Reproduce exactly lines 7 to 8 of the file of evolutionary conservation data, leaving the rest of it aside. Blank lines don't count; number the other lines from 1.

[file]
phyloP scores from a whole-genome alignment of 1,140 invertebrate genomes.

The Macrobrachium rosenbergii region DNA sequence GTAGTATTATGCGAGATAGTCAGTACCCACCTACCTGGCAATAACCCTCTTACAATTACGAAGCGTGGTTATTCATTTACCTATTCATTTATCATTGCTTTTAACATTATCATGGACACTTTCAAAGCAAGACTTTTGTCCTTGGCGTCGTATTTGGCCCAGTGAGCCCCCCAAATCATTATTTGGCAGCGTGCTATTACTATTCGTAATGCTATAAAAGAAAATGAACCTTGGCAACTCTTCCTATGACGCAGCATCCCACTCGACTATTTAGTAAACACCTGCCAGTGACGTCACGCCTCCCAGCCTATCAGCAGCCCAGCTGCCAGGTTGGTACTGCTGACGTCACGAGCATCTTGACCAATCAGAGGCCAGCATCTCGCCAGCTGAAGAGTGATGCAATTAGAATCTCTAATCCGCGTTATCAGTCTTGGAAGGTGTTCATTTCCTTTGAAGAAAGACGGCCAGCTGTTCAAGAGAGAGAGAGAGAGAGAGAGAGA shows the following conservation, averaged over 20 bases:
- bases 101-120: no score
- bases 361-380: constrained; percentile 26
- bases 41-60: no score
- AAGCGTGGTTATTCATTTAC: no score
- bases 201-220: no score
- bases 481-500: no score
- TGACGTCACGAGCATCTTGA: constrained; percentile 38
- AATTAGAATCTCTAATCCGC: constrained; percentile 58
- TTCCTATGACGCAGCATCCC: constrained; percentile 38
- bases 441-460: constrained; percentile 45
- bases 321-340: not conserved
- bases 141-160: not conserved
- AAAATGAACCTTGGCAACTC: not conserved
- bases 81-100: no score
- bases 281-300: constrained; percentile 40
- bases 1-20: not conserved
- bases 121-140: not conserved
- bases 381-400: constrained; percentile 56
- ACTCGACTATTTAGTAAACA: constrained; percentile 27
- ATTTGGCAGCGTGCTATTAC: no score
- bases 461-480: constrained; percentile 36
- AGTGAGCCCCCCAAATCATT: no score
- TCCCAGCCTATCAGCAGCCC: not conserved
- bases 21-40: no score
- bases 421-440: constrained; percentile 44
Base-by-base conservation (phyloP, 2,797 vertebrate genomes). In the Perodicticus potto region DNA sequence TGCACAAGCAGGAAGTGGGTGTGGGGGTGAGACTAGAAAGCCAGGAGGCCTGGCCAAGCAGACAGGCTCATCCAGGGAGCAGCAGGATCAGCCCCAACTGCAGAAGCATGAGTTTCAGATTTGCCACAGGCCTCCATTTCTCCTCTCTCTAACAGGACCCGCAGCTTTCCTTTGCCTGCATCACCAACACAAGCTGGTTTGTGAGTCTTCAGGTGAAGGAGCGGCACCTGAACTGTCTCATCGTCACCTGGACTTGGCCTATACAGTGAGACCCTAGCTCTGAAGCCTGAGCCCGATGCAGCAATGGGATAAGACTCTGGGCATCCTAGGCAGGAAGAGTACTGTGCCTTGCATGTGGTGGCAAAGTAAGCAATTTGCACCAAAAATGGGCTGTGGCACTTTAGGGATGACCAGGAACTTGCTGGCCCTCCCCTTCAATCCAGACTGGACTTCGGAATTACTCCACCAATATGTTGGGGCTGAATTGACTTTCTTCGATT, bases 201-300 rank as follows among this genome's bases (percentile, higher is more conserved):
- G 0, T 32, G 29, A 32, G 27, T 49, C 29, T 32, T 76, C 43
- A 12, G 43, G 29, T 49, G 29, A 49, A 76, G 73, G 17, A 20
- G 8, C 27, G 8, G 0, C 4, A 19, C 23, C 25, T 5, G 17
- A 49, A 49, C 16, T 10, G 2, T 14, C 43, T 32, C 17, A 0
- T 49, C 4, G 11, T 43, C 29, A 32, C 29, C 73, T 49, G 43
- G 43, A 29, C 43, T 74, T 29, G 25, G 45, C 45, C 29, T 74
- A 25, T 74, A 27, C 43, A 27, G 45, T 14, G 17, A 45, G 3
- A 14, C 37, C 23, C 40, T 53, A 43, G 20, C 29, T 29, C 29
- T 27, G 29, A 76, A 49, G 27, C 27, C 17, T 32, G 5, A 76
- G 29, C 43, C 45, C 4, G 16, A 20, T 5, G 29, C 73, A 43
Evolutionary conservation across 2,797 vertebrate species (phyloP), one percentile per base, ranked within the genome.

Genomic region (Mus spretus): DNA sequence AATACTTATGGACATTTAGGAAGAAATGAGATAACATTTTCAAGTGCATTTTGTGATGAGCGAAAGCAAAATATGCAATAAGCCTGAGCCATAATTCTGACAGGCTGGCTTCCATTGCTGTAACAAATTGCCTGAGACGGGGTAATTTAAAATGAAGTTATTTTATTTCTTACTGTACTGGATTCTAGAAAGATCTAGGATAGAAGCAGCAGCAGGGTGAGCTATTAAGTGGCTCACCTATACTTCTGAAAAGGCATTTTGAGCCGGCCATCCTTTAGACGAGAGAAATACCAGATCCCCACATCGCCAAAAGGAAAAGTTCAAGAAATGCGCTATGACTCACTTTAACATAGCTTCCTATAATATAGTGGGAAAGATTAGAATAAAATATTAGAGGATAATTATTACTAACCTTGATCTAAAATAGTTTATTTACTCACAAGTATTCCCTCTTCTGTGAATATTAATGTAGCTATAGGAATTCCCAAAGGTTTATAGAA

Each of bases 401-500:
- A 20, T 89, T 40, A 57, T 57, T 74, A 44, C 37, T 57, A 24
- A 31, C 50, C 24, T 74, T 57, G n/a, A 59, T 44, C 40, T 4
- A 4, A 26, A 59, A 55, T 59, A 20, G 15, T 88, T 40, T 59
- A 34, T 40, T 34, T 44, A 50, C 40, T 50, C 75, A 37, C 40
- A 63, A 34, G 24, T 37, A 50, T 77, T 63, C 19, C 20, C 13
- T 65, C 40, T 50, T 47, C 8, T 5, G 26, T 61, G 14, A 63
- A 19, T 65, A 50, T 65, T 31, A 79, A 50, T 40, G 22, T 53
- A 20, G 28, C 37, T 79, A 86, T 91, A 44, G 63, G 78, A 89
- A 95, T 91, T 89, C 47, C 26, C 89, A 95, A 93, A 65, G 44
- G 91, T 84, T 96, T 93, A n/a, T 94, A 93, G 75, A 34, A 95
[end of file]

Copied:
- bases 201-220: no score
- bases 481-500: no score